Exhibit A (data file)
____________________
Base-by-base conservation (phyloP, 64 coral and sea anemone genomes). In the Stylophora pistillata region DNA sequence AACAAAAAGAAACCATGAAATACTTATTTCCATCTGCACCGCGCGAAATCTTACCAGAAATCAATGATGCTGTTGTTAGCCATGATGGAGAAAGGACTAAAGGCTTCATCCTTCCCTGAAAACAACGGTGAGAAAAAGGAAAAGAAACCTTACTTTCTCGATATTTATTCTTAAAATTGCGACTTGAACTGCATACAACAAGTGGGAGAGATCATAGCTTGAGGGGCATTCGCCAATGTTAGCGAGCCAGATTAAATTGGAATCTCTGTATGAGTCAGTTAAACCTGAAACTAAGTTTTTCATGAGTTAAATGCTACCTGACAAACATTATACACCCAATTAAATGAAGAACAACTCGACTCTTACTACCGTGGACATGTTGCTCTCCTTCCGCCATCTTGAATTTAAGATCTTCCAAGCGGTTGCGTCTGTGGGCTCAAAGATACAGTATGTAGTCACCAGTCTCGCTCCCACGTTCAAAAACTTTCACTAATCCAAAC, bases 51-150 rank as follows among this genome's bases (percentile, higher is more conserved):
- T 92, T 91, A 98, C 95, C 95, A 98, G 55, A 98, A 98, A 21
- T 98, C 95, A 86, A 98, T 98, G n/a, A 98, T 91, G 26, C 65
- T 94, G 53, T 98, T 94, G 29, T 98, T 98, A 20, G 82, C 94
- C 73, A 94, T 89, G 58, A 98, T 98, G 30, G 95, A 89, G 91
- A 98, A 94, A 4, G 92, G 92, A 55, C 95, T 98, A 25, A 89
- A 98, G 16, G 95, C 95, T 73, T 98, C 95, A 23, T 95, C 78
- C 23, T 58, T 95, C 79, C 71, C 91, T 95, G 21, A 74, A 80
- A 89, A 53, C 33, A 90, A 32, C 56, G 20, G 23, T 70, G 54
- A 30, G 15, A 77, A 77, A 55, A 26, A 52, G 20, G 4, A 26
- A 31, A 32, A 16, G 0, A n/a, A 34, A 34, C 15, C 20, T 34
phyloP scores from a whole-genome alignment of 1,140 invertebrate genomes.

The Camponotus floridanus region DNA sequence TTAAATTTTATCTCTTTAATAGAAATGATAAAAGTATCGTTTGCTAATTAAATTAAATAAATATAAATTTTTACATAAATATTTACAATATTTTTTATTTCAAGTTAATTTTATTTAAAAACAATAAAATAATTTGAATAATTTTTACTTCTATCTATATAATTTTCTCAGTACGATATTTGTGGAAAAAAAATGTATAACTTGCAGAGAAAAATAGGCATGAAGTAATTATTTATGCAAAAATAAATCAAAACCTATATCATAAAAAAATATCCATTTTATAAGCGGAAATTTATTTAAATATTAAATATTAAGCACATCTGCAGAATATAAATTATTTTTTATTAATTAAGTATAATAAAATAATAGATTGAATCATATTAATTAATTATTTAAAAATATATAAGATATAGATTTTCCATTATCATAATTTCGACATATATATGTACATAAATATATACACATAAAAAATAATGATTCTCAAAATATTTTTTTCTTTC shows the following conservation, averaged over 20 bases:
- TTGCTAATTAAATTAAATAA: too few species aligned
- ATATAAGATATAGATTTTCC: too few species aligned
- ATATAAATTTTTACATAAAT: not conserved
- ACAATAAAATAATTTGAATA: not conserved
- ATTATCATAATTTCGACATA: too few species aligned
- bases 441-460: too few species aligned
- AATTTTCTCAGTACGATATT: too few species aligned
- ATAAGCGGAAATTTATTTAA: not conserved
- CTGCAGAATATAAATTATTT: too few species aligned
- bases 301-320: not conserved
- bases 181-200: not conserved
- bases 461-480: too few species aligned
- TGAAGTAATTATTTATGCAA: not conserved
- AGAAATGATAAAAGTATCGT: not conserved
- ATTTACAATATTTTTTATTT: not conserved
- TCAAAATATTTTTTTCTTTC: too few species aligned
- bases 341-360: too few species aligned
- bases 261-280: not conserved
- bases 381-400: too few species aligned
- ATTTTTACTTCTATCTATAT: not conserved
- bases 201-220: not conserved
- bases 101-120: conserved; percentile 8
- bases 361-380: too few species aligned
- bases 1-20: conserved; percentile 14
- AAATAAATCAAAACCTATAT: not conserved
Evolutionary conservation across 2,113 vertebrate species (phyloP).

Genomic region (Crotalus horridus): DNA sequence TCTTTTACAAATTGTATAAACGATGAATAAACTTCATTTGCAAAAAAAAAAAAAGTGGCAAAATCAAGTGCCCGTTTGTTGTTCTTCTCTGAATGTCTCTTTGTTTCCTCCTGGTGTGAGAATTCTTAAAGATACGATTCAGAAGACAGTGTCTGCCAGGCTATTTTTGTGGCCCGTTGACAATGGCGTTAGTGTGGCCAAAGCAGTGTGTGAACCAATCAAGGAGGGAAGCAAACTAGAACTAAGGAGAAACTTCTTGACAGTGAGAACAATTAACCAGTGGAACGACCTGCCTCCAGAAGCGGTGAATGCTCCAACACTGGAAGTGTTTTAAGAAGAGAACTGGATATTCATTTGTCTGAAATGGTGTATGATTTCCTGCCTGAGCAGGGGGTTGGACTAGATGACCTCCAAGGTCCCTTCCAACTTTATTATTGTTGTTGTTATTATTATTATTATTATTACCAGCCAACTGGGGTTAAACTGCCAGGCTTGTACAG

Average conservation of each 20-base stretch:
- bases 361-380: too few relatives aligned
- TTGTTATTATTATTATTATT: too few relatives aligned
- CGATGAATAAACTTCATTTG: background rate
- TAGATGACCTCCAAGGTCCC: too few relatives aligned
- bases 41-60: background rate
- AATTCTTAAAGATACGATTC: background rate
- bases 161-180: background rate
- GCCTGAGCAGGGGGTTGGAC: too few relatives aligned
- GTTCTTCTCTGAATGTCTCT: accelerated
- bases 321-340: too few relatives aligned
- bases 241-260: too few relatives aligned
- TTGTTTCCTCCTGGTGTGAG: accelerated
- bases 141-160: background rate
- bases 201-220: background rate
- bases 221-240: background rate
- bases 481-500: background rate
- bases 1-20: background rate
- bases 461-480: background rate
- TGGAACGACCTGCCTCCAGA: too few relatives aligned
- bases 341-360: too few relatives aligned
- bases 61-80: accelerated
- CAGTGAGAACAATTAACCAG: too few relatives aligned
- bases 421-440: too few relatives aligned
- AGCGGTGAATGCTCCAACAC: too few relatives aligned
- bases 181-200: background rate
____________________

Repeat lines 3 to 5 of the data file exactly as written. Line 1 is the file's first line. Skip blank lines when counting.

- T 98, C 95, A 86, A 98, T 98, G n/a, A 98, T 91, G 26, C 65
- T 94, G 53, T 98, T 94, G 29, T 98, T 98, A 20, G 82, C 94
- C 73, A 94, T 89, G 58, A 98, T 98, G 30, G 95, A 89, G 91